You guys, the Republicans just passed a measure through the House rolling back a ban on gun purchases by severely mentally ill people. Seriously, I don't even know how to get my point across here. Americans shoot and kill 5,000 of their own countrymen for every American killed by a terrorist. Why can't we use fact-based information for a discussion?

I may post something else about my feelings on Trump in general, but for now this is all I can say without going into some sort of manic state.




Nostalgia and the Double Standard

The other day while driving, rather than use my phone for music I popped the first CD I ever owned into the stereo. August and Everything After, by The Counting Crows. After 20-something years I still enjoyed listening to it. 


At the same time I recognized that the singer's voice can be really whiny, and some of their songs kind of ramble aimlessly, especially on later albums. But I still enjoy them for the most part.

It reminded me of how things we grew up with are given a different standard than things we are introduced to as adults. Many of us have a ridiculous movie we've enjoyed since childhood, but when showing it to a friend or spouse who hadn't seen it before, they think it's terrible. What is it about things we associate with our youth, that they get a pass on quality?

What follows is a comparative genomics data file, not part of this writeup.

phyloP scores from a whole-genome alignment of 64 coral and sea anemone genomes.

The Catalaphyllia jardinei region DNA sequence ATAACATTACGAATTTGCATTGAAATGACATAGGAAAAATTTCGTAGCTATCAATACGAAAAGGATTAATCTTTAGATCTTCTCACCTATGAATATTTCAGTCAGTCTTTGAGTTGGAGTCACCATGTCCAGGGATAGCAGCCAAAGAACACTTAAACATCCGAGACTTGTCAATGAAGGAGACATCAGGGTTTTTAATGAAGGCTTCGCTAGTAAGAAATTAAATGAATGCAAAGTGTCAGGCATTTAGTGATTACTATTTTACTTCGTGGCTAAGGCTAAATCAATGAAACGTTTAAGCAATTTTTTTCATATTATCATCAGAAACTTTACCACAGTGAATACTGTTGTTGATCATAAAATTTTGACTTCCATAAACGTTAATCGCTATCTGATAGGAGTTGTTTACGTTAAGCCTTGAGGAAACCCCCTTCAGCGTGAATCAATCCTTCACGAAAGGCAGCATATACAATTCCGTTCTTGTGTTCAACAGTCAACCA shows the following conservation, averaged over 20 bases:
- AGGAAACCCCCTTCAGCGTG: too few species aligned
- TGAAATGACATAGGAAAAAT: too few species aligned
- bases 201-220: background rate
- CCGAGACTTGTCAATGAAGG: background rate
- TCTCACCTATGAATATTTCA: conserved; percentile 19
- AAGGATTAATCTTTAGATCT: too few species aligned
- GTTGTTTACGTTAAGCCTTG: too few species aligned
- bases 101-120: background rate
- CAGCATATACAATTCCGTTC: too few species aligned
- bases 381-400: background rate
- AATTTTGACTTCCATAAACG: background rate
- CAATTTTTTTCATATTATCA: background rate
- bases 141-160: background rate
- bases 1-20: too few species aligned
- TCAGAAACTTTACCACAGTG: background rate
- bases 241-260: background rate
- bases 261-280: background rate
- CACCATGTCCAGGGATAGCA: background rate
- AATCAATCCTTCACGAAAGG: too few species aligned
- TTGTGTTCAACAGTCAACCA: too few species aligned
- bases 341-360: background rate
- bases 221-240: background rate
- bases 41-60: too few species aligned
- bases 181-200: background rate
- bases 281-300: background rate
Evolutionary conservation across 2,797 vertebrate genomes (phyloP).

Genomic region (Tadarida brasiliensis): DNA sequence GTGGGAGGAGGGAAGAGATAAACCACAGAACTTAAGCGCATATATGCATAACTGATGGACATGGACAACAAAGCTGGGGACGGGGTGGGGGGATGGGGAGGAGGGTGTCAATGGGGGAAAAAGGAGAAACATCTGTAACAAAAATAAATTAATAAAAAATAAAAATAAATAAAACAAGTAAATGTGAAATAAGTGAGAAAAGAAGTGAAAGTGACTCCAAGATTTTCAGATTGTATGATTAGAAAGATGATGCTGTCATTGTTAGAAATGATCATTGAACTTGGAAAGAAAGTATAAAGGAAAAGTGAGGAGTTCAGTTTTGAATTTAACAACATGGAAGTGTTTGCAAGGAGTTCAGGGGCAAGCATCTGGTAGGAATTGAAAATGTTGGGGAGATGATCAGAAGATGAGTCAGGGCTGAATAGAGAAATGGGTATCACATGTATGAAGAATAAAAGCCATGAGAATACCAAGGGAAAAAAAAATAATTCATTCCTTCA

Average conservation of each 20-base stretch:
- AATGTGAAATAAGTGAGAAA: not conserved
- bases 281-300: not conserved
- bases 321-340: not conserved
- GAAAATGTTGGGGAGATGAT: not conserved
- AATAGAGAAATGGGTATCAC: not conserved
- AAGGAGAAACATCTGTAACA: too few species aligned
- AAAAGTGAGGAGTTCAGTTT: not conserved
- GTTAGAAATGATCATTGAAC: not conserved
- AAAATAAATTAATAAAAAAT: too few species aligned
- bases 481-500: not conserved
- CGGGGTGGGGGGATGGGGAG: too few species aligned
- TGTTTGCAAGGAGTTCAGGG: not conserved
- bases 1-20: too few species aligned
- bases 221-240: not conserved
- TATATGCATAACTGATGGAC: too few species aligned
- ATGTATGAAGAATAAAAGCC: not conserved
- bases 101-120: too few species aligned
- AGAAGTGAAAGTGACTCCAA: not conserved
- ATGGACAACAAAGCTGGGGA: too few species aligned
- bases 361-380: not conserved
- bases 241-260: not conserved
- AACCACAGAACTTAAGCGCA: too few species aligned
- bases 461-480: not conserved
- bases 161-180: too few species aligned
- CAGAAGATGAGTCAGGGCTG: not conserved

There are other things too, from Kool-Aid to Kraft macaroni and cheese. I love all of them unashamedly.

Winter Update

Our adventure of Idaho winter continues. There's a solid layer of ice on all the non-main roads that has hardened to the point that no amount of traffic can weather it away. Things are hunkered down waiting another couple months for some semblance of spring.

One of the funniest things is the road leading out of our neighborhood. The layer of ice there is about 4 inches thick, with tire ruts on both sides of the street that actually reach the pavement. So you have traction there but can't help but feel that the car will get high centered on the ice.

The ruts, however, seem to have been formed by some of the many large trucks that abound in this habitat. My little commuter car isn't quite wide enough to comfortably fit on those ruts. As a consequence, I bounce back and forth in a way that reminds me of a car on rails at an amusement park. If you try to turn farther than the rail allows, you bounce back rather abruptly. It somehow makes me think of people crossing the plains in wagons, following the tracks made by those who went before.